Gerritse v Hospital For Sick Children 2017 ONSC 1859 dealt with an application for a stay of proceedings in one court case until the paternity issue in another case was firstly decided.
The Court refused the application and cited the law as previously set out in Leung Estate v Leung 2004 CarswellOnt 1366.
20] The law is well-settled as to what is required for a stay to be granted in this type of situation. Special circumstances are required. This must be viewed as one of the clearest of cases.
Two conditions must be met, both of which the moving parties have responsibility to demonstrate on a balance of probabilities:
(i) that continuance of the Application would work an injustice because it would be oppressive or vexatious or would amount to an abuse of process, and
(ii) the stay would not cause an injustice to the Applicants. Leung Estate v. Leung, 2004 CarswellOnt 1366 (S.C.J.), at paragraph 28, citing the decision of Justice Blair, as His Honour then was, in Canadian Express Ltd. v. Blair (1992), 11 O.R. (3d) 221 (Gen. Div.).
Leung Estate v Leung stated:
28 In Canadian Express Ltd. v. Blair (1992), 11 O.R. (3d) 221 (Ont. Gen. Div.), Mr. Justice Blair set out the general principles that have been followed by the Court in this regard. Firstly, a stay should only be ordered when special circumstances are shown to exist. It will only be ordered in the clearest of cases. In quoting from McNair J. in Varnam v. Canada (Minister of National Health & Welfare) (1987), 12 F.T.R. 34 (Fed. T.D.), at p. 36 of that decision, Mr. Justice Blair quotes the following:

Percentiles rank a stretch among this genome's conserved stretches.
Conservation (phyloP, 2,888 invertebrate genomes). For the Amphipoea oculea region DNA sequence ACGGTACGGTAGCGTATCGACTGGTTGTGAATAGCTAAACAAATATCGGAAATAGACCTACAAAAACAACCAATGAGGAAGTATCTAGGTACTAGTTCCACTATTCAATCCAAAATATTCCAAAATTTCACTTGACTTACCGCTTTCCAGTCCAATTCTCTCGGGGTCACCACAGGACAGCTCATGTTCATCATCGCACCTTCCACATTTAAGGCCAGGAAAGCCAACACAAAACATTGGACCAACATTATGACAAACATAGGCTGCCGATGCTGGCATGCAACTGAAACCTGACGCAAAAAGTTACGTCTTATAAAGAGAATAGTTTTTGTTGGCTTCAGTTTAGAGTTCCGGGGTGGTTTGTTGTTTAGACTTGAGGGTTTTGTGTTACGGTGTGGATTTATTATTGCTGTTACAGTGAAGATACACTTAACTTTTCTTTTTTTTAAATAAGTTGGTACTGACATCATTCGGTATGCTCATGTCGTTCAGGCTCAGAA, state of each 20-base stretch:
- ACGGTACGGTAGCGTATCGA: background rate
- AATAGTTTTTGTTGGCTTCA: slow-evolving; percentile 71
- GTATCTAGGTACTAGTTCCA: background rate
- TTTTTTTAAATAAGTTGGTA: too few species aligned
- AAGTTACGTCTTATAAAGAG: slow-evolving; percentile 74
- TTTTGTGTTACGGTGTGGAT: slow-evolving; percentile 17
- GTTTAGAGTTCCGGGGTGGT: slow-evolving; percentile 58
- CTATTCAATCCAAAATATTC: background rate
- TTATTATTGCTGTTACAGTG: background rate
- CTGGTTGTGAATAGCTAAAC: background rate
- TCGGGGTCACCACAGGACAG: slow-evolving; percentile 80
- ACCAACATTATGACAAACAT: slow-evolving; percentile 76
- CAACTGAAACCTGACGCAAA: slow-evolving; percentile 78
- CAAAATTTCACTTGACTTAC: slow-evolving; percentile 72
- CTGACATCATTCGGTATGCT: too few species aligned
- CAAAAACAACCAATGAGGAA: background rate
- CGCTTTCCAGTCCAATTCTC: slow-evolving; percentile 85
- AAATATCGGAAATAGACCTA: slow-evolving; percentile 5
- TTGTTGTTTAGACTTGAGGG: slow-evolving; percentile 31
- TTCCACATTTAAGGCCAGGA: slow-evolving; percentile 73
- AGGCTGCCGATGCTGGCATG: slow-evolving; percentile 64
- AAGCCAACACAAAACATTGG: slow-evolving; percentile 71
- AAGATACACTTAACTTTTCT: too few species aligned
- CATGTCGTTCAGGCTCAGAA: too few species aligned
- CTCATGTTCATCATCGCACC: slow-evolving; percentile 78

In order to justify a stay of proceedings two conditions must be met, one positive and the other negative: (1) the defendant must satisfy the court that the continuance of the action would work an injustice because it would be oppressive or vexatious to him or would be an abuse of the process of the court in some other way; and (b) the stay must not cause an injustice to the plaintiff. On both the burden of proof is on the defendant. Expense and inconvenience to a party or the prospect of the proceedings being abortive in the event of a successful appeal are not sufficient special circumstances in themselves for the granting of a stay.